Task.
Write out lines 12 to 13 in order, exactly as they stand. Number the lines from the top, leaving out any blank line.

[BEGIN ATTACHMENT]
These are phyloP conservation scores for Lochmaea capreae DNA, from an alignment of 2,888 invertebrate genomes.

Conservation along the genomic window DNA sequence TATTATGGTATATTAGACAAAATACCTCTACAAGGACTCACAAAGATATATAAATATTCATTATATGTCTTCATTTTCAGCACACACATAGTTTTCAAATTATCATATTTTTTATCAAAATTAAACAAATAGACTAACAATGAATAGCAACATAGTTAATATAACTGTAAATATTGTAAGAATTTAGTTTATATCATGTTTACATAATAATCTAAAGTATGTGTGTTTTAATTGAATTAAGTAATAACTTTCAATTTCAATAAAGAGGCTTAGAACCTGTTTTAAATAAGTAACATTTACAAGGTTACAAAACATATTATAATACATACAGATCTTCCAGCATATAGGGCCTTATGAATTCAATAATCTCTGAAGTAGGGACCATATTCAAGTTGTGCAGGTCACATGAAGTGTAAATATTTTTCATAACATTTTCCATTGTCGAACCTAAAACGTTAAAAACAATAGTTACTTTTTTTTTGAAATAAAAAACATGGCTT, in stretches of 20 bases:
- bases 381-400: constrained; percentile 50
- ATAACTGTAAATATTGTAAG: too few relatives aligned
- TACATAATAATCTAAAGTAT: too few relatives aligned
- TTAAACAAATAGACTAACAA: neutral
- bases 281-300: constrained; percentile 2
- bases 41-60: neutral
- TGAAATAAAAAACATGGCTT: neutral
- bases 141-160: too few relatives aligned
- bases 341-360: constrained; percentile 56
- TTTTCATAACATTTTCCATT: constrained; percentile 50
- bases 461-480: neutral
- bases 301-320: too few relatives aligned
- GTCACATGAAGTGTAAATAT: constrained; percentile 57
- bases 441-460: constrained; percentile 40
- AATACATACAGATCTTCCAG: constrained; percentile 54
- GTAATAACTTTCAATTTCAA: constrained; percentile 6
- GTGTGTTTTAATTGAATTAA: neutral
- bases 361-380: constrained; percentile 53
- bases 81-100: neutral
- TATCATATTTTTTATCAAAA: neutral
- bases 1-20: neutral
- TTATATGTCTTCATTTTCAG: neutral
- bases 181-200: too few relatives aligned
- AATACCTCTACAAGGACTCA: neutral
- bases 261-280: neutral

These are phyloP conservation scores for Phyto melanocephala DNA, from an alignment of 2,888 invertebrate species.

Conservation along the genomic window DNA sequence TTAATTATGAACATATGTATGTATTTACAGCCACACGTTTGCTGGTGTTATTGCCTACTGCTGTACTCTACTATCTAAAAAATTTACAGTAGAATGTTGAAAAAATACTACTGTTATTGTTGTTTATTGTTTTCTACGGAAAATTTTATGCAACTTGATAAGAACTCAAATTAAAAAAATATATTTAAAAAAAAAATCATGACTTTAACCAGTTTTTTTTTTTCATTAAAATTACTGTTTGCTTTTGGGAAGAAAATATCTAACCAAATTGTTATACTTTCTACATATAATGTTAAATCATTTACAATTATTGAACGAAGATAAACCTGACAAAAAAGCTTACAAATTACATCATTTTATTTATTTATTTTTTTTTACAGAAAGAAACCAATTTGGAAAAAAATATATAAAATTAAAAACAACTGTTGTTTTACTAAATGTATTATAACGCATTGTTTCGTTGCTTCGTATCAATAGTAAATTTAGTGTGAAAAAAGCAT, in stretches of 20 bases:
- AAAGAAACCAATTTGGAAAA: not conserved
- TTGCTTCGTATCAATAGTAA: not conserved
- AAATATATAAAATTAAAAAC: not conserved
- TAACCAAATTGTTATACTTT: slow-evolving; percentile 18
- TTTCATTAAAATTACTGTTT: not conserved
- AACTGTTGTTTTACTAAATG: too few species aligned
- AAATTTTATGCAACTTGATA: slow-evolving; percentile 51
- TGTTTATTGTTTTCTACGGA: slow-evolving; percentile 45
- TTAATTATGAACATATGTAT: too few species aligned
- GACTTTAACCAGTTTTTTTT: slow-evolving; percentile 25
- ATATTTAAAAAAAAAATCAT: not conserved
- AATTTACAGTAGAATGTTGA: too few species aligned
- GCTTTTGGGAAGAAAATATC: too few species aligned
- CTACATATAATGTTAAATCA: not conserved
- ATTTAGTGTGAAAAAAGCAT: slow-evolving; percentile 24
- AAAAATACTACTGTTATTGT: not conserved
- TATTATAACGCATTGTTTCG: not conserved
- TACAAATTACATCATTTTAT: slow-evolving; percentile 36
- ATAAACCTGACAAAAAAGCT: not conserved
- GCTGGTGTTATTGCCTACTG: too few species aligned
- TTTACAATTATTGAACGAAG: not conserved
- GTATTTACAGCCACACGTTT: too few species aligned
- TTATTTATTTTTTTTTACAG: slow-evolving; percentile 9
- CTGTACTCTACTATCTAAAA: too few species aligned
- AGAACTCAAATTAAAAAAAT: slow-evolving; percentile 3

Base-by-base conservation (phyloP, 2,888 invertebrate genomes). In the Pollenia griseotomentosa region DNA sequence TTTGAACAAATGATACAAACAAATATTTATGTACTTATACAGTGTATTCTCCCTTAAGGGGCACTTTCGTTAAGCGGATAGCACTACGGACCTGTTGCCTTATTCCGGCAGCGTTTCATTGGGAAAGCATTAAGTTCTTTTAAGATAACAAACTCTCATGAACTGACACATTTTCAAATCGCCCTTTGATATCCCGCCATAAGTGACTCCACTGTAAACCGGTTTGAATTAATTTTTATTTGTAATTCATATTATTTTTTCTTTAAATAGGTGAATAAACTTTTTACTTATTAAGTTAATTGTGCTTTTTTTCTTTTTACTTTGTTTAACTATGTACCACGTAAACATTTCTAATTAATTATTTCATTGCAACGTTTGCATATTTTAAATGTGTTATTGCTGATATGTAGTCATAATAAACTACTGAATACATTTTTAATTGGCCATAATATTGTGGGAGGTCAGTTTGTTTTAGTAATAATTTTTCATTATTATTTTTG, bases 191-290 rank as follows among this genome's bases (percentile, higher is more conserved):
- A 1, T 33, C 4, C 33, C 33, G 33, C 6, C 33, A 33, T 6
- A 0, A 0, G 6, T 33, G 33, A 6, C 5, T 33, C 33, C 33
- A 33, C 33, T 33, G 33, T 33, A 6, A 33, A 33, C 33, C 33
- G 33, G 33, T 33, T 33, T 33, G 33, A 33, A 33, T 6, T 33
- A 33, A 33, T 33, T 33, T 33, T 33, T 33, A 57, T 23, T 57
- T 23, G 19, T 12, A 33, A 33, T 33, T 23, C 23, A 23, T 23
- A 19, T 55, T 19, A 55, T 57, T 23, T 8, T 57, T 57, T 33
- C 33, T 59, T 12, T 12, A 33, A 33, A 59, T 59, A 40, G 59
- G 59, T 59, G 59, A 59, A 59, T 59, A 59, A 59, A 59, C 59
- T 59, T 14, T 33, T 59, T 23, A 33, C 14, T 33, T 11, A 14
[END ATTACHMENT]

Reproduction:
- TTTTCATAACATTTTCCATT: constrained; percentile 50
- bases 461-480: neutral